21 February 2012
Brimming with self-confidence, Iman’s hands race between gestures as she shares her thoughts with classmates without speaking. Resisting the limits imposed by her disability, the 24-year-old woman uses sign language to communicate with fellow students at UNRWA’s Gaza Training College.
Iman and five other Deaf girls use sign language to communicate in regular vocational training courses. With the help of an interpreter, they have been enrolled in the collage’s cosmetology and hairdressing class since January of this year.
“They have tremendous energy to learn and communicate with others,” their trainer says. “I thought I would face difficulties in communicating with the girls, but I discovered that they have the skills, intelligence, and creativity. Their wonderful sense of humour also brought an atmosphere of fun and harmony to the sessions.”
The mixed classroom is a new initiative of UNRWA’s relief and social services programme and Gaza Training College, with the objective of offering “mainstreaming” opportunities in regular classes for refugees with disabilities. While boosting the vocational prospects of these students, the project also promotes social cohesion in the Gaza Strip.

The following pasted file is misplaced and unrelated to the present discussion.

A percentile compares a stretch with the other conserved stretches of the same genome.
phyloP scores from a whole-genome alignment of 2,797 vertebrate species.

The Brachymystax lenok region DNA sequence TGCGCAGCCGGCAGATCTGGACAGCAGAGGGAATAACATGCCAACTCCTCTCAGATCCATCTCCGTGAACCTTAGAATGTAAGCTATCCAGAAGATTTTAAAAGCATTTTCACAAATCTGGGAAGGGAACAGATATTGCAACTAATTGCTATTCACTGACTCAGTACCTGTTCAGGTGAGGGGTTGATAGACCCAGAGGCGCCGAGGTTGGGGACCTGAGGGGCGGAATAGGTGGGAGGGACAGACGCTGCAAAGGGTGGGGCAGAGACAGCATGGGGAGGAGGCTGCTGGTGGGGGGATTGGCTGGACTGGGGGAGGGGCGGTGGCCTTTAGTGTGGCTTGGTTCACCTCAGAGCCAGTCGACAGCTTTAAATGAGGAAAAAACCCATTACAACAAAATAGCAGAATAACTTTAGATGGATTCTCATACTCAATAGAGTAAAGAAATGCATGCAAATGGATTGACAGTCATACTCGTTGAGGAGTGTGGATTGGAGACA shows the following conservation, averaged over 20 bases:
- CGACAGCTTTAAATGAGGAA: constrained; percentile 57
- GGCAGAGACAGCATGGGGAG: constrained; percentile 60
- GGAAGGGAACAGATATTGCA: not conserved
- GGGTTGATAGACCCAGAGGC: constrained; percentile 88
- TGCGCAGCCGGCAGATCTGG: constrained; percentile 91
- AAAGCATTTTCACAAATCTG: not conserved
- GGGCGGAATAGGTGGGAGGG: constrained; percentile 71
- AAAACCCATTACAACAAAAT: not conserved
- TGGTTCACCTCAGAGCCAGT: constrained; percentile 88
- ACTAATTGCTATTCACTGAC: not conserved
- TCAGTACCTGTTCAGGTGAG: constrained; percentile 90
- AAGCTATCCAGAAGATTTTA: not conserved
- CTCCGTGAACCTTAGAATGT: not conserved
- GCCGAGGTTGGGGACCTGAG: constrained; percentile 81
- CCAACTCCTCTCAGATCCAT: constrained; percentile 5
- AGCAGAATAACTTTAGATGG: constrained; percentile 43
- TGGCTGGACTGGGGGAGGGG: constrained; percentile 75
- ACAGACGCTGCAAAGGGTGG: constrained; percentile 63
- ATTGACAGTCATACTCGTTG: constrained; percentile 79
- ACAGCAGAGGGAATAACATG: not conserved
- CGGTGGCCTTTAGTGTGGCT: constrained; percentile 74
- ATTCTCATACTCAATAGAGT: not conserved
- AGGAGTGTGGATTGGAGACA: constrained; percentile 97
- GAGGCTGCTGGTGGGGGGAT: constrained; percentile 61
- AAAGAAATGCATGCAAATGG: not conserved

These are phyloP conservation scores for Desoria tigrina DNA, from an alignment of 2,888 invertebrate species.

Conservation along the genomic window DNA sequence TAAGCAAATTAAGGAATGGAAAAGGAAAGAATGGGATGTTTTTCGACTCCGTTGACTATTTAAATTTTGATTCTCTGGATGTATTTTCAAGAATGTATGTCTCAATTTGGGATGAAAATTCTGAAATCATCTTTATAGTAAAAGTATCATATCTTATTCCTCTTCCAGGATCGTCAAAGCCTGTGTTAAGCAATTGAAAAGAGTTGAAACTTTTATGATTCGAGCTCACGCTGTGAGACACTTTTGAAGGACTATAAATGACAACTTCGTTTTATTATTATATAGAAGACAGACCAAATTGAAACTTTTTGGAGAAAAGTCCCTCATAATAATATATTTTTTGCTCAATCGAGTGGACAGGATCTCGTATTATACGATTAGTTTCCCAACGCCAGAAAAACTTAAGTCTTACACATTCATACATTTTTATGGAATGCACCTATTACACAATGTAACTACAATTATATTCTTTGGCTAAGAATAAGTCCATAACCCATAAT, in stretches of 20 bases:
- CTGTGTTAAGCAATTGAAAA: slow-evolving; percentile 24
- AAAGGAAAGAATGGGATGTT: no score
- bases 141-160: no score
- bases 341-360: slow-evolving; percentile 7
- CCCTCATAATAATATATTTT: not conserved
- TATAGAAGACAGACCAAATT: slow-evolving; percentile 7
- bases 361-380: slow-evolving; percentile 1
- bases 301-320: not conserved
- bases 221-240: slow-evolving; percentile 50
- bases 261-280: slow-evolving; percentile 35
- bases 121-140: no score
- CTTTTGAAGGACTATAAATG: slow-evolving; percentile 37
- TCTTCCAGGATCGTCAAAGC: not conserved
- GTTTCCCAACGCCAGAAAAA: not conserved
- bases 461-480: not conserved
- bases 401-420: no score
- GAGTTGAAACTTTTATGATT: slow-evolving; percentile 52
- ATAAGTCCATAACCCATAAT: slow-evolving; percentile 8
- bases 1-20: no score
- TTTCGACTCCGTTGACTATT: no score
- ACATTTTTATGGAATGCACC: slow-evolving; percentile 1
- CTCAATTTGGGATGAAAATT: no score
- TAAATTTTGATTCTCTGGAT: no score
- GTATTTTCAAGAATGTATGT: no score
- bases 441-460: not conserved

Iman and her classmates are quick to share their excitement about participating in regular vocational training. “I plan to complete my training here, and then become a famous stylist,” says Mona. “I want to travel abroad to compete with those who work in this field.”
Along with a course in radiator maintenance for 16 other Deaf students, the cosmetology class has garnered positive reviews from both students and instructors. Many of the girls are already hoping to take additional courses at the Centre if the programme expands.
For Alaa’, the benefits are more than the skills she gains from the class. It’s the experience of learning “without the feeling of being different.”
To read more about UNRWA’s relief and social services programme, click here.